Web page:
VC’s are busy discussing whether generative AI companies have a defensive moat.
Many startups use open-source or open APIs to build their apps. Isn’t that easy for others to copy? Does this mean that they have a “real moat”?
Defensibility is important in venture capital. Many investments fail, and this necessitates high returns on those that succeed. Businesses with no defensibility quickly lose their margin to new competitors. Yet successful SaaS companies operate with high margins. So they must have some defensibility.
Where does defensibility come from?
Strong SaaS companies develop powerful moats over time. Here are some of the ways they do this
- Become platforms that sit at the centre of an ecosystem.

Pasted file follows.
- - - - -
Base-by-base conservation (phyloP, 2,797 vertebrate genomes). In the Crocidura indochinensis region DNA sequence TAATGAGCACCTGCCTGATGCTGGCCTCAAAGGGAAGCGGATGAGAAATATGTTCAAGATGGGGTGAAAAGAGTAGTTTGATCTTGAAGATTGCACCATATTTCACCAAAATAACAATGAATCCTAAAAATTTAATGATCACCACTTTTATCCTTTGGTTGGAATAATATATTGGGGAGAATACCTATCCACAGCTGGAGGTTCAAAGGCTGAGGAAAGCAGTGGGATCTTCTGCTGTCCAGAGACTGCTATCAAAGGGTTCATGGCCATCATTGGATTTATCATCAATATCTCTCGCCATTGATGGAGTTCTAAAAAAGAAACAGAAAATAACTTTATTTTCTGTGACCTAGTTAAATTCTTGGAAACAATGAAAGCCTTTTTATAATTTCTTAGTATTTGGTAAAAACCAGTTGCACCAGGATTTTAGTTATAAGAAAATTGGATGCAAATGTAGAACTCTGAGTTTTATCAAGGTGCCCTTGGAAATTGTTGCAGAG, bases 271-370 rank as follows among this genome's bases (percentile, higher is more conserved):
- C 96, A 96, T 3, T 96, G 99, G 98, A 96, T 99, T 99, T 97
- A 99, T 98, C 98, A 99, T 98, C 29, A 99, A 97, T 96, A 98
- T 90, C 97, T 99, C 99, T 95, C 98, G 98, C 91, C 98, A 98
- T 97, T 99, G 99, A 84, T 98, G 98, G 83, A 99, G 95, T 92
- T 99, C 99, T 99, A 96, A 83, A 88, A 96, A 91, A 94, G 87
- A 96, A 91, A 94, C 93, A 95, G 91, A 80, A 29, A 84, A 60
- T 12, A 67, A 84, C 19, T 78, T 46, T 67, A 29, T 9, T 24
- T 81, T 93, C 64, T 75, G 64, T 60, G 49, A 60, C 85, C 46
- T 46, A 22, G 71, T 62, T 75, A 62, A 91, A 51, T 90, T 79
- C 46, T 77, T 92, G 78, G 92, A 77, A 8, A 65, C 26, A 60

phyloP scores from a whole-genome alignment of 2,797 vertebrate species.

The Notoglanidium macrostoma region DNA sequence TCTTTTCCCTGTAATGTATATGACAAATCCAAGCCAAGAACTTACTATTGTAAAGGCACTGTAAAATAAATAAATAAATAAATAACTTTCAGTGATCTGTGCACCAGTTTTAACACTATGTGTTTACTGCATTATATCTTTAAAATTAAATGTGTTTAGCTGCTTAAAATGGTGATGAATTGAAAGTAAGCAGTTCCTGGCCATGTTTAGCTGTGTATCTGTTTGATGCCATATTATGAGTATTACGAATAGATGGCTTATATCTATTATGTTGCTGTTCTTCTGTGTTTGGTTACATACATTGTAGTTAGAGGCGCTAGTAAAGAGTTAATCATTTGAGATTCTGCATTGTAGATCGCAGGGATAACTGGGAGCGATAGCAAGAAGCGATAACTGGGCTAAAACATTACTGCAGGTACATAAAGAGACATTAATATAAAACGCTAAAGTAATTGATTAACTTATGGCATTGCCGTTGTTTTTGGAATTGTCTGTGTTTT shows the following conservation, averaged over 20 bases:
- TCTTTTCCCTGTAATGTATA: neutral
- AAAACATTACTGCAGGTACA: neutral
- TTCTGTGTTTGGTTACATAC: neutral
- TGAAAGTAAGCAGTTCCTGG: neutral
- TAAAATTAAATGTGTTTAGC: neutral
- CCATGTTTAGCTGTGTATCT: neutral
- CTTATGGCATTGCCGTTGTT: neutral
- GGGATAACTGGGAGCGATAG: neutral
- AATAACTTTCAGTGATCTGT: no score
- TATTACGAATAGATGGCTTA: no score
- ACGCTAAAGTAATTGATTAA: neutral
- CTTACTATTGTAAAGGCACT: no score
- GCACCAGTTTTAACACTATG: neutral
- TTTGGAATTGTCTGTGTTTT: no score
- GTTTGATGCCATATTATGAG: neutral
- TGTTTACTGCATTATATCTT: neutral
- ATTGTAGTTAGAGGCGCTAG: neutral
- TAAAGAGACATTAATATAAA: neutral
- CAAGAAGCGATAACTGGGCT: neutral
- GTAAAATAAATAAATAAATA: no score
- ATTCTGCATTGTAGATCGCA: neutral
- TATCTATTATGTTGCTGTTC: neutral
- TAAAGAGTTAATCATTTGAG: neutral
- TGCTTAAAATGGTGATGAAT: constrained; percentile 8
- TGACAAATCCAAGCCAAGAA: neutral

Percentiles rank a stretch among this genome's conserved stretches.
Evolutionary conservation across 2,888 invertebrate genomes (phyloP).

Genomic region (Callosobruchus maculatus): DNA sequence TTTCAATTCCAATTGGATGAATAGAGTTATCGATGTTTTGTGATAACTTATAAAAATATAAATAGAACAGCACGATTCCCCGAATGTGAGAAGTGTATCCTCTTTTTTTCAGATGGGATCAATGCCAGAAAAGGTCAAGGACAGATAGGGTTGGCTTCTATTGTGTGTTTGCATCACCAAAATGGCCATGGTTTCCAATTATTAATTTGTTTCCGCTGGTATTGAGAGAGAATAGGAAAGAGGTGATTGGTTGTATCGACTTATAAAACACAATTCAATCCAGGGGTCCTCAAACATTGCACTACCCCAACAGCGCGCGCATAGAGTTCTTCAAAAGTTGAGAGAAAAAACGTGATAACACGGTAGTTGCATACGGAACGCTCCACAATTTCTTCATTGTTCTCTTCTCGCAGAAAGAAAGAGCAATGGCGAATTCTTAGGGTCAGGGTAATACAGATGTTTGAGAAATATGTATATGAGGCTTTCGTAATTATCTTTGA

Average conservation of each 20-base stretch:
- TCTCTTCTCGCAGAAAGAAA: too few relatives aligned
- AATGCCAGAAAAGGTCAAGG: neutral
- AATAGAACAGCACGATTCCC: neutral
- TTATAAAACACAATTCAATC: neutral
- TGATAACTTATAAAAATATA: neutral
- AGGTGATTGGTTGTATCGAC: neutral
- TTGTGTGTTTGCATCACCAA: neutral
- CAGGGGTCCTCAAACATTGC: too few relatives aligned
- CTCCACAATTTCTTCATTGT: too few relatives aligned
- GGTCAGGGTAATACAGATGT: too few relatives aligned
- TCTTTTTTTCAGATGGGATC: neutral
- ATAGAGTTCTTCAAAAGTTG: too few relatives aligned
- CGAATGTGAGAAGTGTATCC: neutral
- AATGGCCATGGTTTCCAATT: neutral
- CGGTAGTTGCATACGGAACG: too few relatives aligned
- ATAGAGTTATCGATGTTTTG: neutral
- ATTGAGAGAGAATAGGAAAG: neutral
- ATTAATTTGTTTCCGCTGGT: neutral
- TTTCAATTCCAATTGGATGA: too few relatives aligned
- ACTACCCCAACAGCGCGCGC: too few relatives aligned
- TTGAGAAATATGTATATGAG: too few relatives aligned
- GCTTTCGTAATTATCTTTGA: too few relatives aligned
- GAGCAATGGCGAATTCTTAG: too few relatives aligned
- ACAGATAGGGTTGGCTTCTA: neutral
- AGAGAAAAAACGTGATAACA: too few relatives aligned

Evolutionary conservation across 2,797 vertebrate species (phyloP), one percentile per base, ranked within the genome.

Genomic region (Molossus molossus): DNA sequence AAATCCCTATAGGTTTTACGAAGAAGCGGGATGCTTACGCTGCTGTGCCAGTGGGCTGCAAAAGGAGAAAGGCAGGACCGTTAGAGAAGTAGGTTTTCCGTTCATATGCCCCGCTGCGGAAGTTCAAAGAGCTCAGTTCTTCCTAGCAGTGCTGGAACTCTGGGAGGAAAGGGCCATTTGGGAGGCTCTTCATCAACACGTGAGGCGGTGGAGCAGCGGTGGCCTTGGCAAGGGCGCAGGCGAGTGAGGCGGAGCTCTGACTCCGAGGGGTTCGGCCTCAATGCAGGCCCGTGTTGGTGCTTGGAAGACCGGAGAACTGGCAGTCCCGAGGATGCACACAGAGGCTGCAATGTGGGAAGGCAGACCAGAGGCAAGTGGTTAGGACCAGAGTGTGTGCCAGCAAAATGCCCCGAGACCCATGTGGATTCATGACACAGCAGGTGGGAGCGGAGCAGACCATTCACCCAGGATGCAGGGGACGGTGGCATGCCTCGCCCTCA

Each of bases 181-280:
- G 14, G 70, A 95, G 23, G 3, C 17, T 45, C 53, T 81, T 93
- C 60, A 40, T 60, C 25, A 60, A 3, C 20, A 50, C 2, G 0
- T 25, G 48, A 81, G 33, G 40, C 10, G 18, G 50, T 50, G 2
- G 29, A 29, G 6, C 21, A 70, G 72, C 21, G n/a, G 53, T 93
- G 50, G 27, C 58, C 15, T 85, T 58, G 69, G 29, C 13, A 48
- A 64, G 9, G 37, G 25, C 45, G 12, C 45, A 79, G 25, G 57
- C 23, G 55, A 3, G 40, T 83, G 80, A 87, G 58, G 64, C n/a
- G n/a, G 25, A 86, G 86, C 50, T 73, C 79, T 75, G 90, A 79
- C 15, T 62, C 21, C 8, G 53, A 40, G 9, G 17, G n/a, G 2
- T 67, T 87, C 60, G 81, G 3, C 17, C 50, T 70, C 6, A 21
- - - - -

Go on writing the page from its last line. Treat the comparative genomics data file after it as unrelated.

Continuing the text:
- Create network effects that are hard to replicate.
- Acquire proprietary data sets that make their algorithms more powerful.
Sometimes this is part of the launch strategy. Sometimes it evolves organically. But whatever it is, it isn’t a “technology moat” in the sense of patents or code that can’t be replicated.
Do Ai startups have a moat?
So back to generative Ai startups. Do they have a moat?
Maybe they do. Maybe they don’t. Maybe it doesn’t matter right now. At least not as much as some people think.
Most software can be copied. It’s rarely just the tech that helps early-stage companies beat the competition.
And while some VCs are busy having the wrong discussion, others are making hay.
OpenAI (maker of ChatGPT) have just gone ahead and invested in a bunch of cool AI startups (see chart – courtesy of CBInsights).
My expectation is that many of these companies will do just fine. Whether or not the initial algorithm is defensible. Because building a SaaS company is so much more than just the first product.
So many opportunities opening up with generative AI. What an exciting year we have ahead of us!